By Lynne Heffley
East West Players, the nation’s leading professional Asian American theatre company, turns 49 this year. At its helm, Producing Artistic Director Tim Dang (BFA ’80), who led the company’s growth from a small black box space on Santa Monica Boulevard to an operation encompassing an actors conservatory, educational and community outreach programs, a prominent, nationally recognized writers institute and a fully equipped, 240-seat Equity theatre in downtown Los Angeles’ Little Tokyo district.
“When I look back upon it, it’s like, wow, I can’t believe that we were actually able to move up,” Dang said. “We’ve been at this level now since 1998. It’s been an incredible journey.”
And an unexpected one. As a teenager attending physics and calculus classes at the University of Hawaii while still in high school, Dang had his future pretty much mapped out. But there was that acting thing….
“I had been in a couple of plays in high school at the time,” Dang said, “one of them being The Bald Soprano by Ionesco. I really enjoyed performing.” After some soul-searching, Dang changed course. “I had heard that USC had a really strong theatre program,” he said. A “very strong financial package” cinched the deal. He couldn’t have made a better choice, Dang said.
“I had the time of my life there. The theatre department was this wonderful place and the faculty members were totally supportive. In fact, my senior advisor at USC, Jack Rowe, was the one who told me to pursue East West Players.” A few months after graduation, Dang joined East West, then headed by esteemed film and stage actor Mako.
“And lo and behold, I’ve been there ever since,” Dang said.
Founded in 1965, East West Players was created to afford Asian American actors, writers and others opportunities beyond the stereotypes common in mainstream theatre, film and commercial media. Dang had faced no stigma playing lead roles in the freely diverse atmosphere of the USC School of Dramatic Arts, but as an Asian American actor then, he was aware that such opportunities “in the real world, were very slim.”
The mentoring that Dang had received at USC continued under Mako. “He said it would be a lot of hard work, and that the average actor is rejected a lot, but an actor of Asian heritage is going to face even more of that,” Dang said. “He wanted to make sure that I had a thick skin.”
Acting in plays and musicals, developing his directorial and producing chops, Dang took the reins at East West in 1993, following founding artistic director Mako and his successor, film veteran Nobu McCarthy. Guidance from both – Mako for his artistry and Nobu, in part, for her business acumen – was invaluable, Dang said. “I learned an incredible amount from both of them.”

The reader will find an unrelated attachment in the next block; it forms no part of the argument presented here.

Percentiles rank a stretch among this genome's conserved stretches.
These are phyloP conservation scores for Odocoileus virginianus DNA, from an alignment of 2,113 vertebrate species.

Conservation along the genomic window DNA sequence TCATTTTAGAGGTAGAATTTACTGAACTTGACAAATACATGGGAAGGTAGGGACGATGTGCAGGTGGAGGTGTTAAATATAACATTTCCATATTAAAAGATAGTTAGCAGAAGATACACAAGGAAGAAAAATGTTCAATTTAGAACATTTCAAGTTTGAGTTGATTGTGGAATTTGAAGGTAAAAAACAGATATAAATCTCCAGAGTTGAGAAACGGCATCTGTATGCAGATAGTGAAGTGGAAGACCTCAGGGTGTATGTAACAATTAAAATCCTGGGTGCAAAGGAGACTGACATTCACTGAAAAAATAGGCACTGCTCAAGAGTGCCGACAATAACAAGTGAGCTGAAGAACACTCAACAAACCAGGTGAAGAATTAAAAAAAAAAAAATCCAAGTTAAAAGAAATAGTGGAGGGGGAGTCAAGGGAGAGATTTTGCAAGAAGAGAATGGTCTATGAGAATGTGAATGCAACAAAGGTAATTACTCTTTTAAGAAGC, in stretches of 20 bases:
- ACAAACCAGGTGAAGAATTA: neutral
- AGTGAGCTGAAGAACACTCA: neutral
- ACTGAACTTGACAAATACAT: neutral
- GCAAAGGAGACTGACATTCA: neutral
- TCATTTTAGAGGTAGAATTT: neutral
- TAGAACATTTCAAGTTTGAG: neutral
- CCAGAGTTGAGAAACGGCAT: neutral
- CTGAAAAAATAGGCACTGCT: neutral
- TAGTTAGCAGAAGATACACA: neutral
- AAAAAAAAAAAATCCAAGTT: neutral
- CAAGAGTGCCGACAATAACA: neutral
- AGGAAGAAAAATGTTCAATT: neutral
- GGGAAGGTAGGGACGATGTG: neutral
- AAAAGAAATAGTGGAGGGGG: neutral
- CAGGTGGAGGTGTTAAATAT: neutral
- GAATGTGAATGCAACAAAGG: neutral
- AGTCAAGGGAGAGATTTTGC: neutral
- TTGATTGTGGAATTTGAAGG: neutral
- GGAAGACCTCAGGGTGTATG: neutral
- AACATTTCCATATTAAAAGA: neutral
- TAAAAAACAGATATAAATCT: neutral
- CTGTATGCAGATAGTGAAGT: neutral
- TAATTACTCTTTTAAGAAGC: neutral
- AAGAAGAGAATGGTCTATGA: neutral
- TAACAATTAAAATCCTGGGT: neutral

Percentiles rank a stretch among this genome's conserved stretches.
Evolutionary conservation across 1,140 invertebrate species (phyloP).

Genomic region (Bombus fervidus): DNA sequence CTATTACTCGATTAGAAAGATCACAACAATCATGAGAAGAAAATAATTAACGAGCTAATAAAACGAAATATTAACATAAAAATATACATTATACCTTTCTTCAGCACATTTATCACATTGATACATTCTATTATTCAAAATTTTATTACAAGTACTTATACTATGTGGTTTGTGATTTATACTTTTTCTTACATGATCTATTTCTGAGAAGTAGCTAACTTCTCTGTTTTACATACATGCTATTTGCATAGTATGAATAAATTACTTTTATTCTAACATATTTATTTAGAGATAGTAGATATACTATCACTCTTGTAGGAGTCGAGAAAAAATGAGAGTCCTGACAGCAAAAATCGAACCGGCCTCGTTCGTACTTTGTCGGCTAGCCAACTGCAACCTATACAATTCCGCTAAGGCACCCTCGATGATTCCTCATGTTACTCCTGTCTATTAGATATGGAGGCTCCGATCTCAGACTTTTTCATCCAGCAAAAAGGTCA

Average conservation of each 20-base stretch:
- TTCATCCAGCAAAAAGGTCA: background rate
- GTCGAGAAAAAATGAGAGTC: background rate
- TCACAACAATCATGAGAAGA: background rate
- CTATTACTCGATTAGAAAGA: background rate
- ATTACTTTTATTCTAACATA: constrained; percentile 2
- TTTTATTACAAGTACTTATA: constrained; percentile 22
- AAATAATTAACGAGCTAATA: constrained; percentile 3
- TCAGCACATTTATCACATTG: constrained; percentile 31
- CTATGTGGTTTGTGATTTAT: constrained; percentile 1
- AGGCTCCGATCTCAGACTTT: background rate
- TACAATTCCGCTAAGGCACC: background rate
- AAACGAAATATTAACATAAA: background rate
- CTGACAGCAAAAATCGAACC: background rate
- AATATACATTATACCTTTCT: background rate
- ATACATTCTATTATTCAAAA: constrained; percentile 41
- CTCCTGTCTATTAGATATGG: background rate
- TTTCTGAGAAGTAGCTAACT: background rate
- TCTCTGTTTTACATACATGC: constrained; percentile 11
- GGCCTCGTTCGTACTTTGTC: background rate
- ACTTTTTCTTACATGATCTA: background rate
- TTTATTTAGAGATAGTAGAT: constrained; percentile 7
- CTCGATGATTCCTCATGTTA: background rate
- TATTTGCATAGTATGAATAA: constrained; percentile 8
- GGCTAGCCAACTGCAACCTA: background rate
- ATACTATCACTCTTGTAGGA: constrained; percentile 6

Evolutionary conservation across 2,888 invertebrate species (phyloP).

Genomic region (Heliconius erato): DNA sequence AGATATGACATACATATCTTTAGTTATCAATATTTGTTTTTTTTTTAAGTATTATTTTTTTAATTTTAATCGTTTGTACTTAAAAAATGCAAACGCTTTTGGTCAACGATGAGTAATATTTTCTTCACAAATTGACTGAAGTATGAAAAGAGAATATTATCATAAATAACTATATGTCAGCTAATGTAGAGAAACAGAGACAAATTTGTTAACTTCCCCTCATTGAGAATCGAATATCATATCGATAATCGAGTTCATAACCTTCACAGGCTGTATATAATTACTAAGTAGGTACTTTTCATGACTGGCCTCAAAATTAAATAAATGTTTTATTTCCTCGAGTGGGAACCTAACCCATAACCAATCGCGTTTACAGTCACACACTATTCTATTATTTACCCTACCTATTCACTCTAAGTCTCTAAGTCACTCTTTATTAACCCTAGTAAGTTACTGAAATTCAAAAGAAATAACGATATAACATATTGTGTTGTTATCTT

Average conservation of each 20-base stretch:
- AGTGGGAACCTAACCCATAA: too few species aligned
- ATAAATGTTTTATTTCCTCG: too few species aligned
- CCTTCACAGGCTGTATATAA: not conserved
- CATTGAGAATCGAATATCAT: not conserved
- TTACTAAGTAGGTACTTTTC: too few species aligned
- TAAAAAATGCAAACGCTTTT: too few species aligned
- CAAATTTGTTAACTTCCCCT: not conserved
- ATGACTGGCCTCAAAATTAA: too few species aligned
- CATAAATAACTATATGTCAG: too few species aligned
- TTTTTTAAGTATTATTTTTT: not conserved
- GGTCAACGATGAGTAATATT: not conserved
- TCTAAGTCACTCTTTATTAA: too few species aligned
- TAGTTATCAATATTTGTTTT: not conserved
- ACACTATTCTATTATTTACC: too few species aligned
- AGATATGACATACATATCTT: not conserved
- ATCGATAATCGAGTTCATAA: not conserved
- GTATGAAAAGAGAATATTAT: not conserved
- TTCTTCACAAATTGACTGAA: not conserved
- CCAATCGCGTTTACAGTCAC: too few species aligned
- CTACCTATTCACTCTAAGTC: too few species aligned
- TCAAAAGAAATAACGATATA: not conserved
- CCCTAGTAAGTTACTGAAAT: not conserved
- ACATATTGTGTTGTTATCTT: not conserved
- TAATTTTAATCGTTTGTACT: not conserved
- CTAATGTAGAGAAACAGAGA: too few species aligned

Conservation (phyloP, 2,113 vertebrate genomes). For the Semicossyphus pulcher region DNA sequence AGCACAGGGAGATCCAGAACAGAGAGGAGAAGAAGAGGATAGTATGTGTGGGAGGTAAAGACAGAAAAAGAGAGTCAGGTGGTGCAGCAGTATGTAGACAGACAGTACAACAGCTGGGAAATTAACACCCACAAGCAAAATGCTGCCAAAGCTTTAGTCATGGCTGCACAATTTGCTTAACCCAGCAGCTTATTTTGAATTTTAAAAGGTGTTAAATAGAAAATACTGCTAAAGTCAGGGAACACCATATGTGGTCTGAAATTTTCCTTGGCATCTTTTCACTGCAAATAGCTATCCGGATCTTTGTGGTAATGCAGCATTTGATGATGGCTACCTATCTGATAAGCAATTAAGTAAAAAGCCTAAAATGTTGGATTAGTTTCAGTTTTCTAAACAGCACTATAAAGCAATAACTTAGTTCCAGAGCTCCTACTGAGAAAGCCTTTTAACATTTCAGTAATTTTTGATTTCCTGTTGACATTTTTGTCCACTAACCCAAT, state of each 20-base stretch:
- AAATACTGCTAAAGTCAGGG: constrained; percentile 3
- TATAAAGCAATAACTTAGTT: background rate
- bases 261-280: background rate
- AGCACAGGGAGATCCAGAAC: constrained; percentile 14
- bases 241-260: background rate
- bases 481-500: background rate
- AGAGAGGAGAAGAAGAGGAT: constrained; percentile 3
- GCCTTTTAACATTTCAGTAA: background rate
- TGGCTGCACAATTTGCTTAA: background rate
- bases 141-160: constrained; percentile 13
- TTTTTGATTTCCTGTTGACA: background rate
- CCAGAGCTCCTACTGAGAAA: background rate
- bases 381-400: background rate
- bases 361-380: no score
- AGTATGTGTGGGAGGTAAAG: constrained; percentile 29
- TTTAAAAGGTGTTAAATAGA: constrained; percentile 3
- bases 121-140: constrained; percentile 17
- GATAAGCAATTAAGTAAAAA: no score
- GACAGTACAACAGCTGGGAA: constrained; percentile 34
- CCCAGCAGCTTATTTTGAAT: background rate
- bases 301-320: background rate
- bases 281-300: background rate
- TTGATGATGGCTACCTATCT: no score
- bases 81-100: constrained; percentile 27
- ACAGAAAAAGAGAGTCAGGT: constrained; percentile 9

Applying those lessons helped Dang guide East West’s transition to an Actors Equity union contract in its new mainstage: the David Henry Hwang Theater, named for the Tony Award-winning M. Butterfly playwright, one of many notable East West Players alums.
Among the shows Dang has directed at East West are the world premiere of Imelda: A New Musical, the Los Angeles premiere of Passion and the Ovation Award-winning Pacific Overtures and Sweeney Todd. Dang wrote the book and lyrics for Beijing Spring, and was co-writer for The Nisei Widows Club and The Nisei Widows Club: Holiday on Ice.
Dang was instrumental in bringing 200 Asian Pacific American arts leaders and educators from across North America to East West in 2006 for The Next Big Bang: The Explosion Of Asian American Theatre conference. That first-time gathering led to the creation of the Consortium of Asian American Theaters and Artists (CAATA), whose fourth “theatre conference-slash-festival” will be held in Philadelphia in October of this year. “We expect people from Great Britain, China, India and Singapore,” Dang said.
“Back in the day,” he added, “because we were so small, we didn’t have a lot of opportunities to connect with each other, and now we do. We’re really proud of that.”
In 2009, Dang received the prestigious $125,000 James Irvine Foundation Leadership Award for “increasing understanding of and appreciation for California’s diversity and creating new opportunities for Asian American artists.”
East West’s ongoing challenge, Dang said, is to meet a rapidly changing demographic. “As an ethnic specific organization, East West Players was created to provide opportunities to Asian Americans,” but as the company heads toward its 50th anniversary, he said, “the stories are changing, because the playwrights are living in a different world than back in the ’60s. And yes, we are looking at Korean stories, Laotian stories, Cambodian stories, Vietnamese stories – all of them are so rich in storytelling.”
East West has a commitment to tell more interracial stories, too, Dang said, pointing to the growing numbers of Asians in mixed marriages, whose offspring identity as “Hapa” Asian Americans. The company’s current season included A Nice Indian Boy (Feb. 20-March 23), a new play exploring issues of Hindu tradition and interracial gay marriage, written by Madhuri Shekar, “who just graduated from the USC MFA playwriting program,” Dang noted. With East West’s production of USC alumnus Shane Sakhrani’s A Widow of No Importance in 2011, “we have world premiered two plays by USC graduates right out of the program.
“There’s a great pipeline that USC is providing not only to theatre, but to the entire entertainment industry,” Dang said. “We’re proud to be part of that process and success.”